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Terrain AI, Accelerating our Understanding of Carbon Reduction

Cathriona  Hallahan

Cathriona Hallahan

Managing Director at Microsoft Ireland

Read Time, 4 min.

Terrain AI, Accelerating our Understanding of Carbon Reduction

Microsoft Ireland and SFI (Science Foundation Ireland) today announced the co-funding of a €5m climate change project. The project, called Terrain-AI, will focus on improving our understanding of the impact of human activity on land use and how it relates to climate change. The research will initially focus on test sites in Ireland, with the ultimate aim of reducing global carbon levels by sharing the insights and models developed with other countries. Pictured at Paddy O’Sullivan’s farm in Tullaghmedan, Drumree, Co Meath through a Microsoft Surface device is an illustration of the different data measurements that IoT devices can capture on land use including temperature, precipitation and growth levels.

People and organisations in Ireland and across the world are facing unprecedented challenges from climate change. Pollution, loss of biodiversity and rising temperatures are some of the many difficulties we will need to overcome in the coming decade.

But together, we can work to create a safer, healthier, and more sustainable future for our planet.

That’s why today we announced the co-funding of a new €5m climate change research project with SFI (Science Foundation Ireland). The project, called Terrain-AI, will focus on improving our understanding of the impact of human activity on land use and how it relates to climate change and carbon output.

Connected to our mission at Microsoft to empower every person and organisation to achieve more is our commitment to accelerating global progress towards a more sustainable future.

Microsoft has been carbon neutral across the world since 2012 and as a company is committed to achieving carbon negative status by 2030. Over recent months, we’ve been adapting how we work with our recently opened Engineering Hub in Leopardstown built with the support of a smart building system that will help to make sustainability a way of life at Microsoft.

But even more importantly, we recognise the need to partner with others to help address the impact of climate change. By doing so, we want to promote sustainable development and low-carbon business practices through the use of cloud-enabled technologies.

We’re living out this mission through the development of a number of strategic partnerships over recent years. Our collaboration with SSE Airtricity has resulted in the installation of internet-connected solar panels in primary and secondary schools across the country to help reduce their carbon footprint. We’ve partnered with Teagasc to roll-out our Airband project that enables students at Ballyhaise Community College to leverage a range of technologies, including AI and data analytics, that will support more sustainable farming and agricultural practices within rural communities in the years to come.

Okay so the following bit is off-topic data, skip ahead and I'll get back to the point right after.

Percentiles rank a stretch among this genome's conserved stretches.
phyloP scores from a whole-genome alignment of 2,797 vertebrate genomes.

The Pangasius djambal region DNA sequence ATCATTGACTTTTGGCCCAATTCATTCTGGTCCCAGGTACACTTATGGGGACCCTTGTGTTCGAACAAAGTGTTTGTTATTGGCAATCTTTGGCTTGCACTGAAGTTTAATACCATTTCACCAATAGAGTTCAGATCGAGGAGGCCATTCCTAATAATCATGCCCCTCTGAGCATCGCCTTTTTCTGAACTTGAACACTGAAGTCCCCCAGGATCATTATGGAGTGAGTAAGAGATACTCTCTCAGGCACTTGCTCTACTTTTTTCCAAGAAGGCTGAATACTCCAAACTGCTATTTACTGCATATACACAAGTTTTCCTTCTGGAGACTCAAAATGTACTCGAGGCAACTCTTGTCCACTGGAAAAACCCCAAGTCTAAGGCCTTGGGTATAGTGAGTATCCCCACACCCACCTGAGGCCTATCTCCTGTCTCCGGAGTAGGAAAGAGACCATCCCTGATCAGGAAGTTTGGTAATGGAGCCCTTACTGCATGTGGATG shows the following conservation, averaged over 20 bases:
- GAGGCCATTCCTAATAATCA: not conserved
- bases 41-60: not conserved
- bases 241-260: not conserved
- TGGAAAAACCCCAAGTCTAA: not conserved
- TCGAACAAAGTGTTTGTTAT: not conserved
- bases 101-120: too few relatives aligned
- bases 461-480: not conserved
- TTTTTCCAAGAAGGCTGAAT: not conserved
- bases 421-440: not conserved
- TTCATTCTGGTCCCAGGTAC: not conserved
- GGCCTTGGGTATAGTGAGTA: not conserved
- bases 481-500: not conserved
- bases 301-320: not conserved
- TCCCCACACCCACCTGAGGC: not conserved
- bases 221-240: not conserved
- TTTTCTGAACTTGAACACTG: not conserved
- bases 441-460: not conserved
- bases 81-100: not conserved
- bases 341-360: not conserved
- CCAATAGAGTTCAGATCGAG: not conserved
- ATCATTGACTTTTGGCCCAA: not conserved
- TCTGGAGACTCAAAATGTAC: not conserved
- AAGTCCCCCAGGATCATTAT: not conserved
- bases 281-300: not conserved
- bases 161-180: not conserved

It’s through these partnerships we can make a real difference and demonstrate the role of technology and power of data in making a real impact on climate change.

Today, we embark on a new project which over two years will capture data from a variety of land types to help inform future planning and introduction of more effective policies to reduce carbon emissions.

a laptop computer sitting on top of a grass covered field

Leveraging the latest multimodal sensing technologies, IoT devices and the Microsoft Azure Cloud, the project will build artificial intelligence (AI) models that can inform more effective and sustainable management practices, leading to significant carbon reduction. The project led by Maynooth University will also be conducted in collaboration with Teagasc, Trinity College Dublin, University College Dublin, Dublin City University, and University of Limerick.

Data will be captured from satellites, airborne platforms, as well as in-field instruments, from 14 test sites strategically located across Ireland. While research to date has in this area focused on individual land use types, or activities relating to a specific sector this project will capture a broad representation of land usage. To improve our understanding of the interactions between the land and human activities that lead to carbon emissions, the test sites will include all types of land from grasslands, croplands, forestry, wetlands, peatlands, to urban areas.

While the project is capturing data from land types in Ireland, the intention is to design a cloud platform that can use the insights from the Irish findings and be shared with other countries to help them explore land usage and carbon reduction in their own jurisdictions.

If the events of 2020 have demonstrated anything, it’s that the best way to tackle a common challenge is for organisations across the public and private sectors to come together and harness the power of technology to come up with solutions once thought impossible. These values are readily apparent in the Terrain-AI project, which sees academia and industry working hand-in-hand towards a more sustainable world.

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